In what sometimes feels like Elizabeth Olsen’s show (she’s better than ever here and displays an impressive range), Benedict Cumberbatch’s Doctor Strange isn’t left behind. It’s just that Multiverse of Madness explores Stephen Strange through his actions and questions the basic idea of having such a powerful man toying with the very fabric of reality. In most universes, he’s a good person, but what happens if/when he goes bad? And what about his universe-altering decisions that backfire (Spider-Man: No Way Home) or simply have a massive negative side to them?
At some point during the first (kind of rough around the edges) 30 minutes, Michael Stuhlbarg’s Doctor West makes a brief appearance at Christine Palmer’s (Rachel McAdams) wedding and questions Strange’s key role in the Infinity War–Endgame event which changed billions of lives. We had heard Strange claim “there was no other way” before, but it was great to see a regular guy who’s worked with him trying to make sense of such a hard decision. As the film pushes forward, its themes become crystal clear — it’s a twisted but moving story about grappling with overwhelming power and tempting dark forces (literal and metaphorical) without being corrupted in the process, a cautionary tale about taking shortcuts and facing terrible consequences.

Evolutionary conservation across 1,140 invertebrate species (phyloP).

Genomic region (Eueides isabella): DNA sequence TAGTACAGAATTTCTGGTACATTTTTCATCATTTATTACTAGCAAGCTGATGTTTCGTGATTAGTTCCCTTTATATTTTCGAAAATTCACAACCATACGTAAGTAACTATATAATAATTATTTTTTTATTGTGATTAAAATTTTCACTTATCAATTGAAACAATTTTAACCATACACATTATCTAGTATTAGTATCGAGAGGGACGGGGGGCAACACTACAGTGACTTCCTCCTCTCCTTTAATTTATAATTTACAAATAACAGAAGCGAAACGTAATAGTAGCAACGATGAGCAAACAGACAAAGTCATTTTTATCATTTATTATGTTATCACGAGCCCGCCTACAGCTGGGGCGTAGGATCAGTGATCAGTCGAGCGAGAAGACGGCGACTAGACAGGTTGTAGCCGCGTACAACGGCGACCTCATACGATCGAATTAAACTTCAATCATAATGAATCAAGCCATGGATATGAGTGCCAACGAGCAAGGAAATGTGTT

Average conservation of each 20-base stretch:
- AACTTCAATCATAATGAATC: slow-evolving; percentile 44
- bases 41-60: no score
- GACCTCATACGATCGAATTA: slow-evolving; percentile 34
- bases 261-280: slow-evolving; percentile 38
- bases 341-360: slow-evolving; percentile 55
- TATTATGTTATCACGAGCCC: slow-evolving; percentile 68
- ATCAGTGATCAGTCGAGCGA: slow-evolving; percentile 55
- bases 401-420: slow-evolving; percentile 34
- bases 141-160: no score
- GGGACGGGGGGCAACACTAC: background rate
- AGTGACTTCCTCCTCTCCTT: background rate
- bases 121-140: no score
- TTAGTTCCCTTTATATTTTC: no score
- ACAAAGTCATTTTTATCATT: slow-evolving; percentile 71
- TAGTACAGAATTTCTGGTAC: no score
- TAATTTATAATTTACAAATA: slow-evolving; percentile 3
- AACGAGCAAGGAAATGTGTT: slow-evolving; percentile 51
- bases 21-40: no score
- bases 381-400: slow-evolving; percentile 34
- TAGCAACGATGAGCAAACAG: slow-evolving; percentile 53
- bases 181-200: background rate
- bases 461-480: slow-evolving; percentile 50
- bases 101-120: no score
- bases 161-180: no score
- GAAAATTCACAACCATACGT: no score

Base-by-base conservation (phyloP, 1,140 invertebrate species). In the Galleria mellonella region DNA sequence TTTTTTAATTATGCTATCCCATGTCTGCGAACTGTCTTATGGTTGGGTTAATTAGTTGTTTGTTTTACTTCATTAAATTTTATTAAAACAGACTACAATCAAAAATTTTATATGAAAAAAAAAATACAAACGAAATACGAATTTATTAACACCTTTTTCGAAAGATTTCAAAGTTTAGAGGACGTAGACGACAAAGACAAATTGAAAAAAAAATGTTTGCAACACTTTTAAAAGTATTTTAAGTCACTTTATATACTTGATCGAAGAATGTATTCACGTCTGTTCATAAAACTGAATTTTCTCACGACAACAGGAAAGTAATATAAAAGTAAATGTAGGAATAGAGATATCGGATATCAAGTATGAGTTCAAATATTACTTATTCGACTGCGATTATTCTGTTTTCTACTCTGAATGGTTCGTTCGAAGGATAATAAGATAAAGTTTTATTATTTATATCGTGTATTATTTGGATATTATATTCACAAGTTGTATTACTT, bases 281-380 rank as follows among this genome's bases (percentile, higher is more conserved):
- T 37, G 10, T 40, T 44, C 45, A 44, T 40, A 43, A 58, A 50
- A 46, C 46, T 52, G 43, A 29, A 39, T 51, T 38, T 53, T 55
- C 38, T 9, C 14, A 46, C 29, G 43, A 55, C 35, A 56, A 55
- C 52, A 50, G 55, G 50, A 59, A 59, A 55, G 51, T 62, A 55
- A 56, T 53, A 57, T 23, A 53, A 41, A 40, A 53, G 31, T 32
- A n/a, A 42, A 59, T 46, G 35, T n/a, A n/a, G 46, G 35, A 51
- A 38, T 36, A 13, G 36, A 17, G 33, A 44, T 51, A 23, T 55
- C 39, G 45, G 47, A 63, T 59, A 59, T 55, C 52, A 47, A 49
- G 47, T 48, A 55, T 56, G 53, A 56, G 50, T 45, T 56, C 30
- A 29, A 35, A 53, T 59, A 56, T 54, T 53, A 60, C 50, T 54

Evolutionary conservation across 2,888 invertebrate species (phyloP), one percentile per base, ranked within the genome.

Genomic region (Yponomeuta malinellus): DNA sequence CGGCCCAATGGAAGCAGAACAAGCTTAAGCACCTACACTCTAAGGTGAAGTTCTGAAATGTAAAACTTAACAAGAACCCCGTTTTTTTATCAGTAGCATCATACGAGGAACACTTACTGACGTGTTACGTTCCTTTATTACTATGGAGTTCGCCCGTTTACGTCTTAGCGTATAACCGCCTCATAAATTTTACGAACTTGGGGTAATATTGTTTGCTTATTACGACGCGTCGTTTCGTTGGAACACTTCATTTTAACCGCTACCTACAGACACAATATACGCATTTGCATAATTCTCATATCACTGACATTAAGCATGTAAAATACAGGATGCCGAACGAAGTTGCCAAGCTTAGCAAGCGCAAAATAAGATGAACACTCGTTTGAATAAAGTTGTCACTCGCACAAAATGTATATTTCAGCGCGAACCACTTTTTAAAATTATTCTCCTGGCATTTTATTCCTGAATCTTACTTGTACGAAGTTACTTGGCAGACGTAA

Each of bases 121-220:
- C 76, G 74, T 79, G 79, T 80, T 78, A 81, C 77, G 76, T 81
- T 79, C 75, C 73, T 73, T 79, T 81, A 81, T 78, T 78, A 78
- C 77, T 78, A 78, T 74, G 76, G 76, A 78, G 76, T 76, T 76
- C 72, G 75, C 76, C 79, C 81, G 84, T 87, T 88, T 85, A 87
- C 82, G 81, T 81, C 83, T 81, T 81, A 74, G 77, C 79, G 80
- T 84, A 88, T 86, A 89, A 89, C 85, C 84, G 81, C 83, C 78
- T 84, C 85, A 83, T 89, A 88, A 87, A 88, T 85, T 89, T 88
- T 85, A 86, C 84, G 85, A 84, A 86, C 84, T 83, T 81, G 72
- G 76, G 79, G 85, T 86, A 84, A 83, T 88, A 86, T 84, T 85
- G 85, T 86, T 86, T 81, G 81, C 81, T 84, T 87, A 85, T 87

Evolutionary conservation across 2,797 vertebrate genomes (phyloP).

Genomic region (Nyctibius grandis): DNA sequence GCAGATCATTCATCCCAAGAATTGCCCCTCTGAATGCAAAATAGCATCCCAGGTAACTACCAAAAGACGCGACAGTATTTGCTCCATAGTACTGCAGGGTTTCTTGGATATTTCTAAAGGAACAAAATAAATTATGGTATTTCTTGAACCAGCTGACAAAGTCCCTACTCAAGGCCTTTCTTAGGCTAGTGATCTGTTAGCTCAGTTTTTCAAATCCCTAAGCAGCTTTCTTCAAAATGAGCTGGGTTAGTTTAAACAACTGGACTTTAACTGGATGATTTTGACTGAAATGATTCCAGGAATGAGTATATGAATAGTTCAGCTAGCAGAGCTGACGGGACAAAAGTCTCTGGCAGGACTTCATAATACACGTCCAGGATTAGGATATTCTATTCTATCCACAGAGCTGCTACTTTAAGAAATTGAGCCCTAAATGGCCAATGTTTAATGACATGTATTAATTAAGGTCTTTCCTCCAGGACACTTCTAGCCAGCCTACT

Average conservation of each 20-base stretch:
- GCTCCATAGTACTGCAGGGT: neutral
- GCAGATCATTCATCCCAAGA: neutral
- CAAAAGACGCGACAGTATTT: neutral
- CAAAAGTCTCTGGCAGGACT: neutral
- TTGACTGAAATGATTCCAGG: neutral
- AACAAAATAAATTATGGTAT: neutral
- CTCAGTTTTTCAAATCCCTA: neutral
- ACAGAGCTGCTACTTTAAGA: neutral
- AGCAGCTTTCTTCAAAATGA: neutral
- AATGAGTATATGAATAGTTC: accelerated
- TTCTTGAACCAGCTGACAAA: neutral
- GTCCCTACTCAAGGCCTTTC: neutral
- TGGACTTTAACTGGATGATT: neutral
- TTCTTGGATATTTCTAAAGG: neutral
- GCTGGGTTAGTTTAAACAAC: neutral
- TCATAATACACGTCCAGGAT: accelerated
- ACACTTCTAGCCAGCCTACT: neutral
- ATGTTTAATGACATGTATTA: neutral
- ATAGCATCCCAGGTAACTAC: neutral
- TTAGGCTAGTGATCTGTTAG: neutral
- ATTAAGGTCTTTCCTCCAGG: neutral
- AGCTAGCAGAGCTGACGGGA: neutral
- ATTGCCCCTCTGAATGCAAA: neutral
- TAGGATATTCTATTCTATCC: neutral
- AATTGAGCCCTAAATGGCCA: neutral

As Strange struggles with the weight of saving our reality time and again (and his undying love for Christine), Wanda is willing to sacrifice everything and everyone to reunite with her children (wherever they may be) and fill the Vision-shaped hole in her heart. It’s more than enough fuel to justify all the loopy antics going on, but Multiverse of Madness adds Xochitl Gómez’s América Chávez to the mix as both the perfect plot device and an effective universe-travelling macguffin for the story Marvel wanted to tell. Despite some rough lines that Gómez is unable to wrestle with, plus a key development which is rushed because the conclusion demands it, Chávez brings much-needed teenage energy to a rather adult film. In a similar way, Wong (Benedict Wong) adds some focus and strategy to the chaotic events that unfold — he’s quickly becoming one of my favorite secondary characters in the MCU.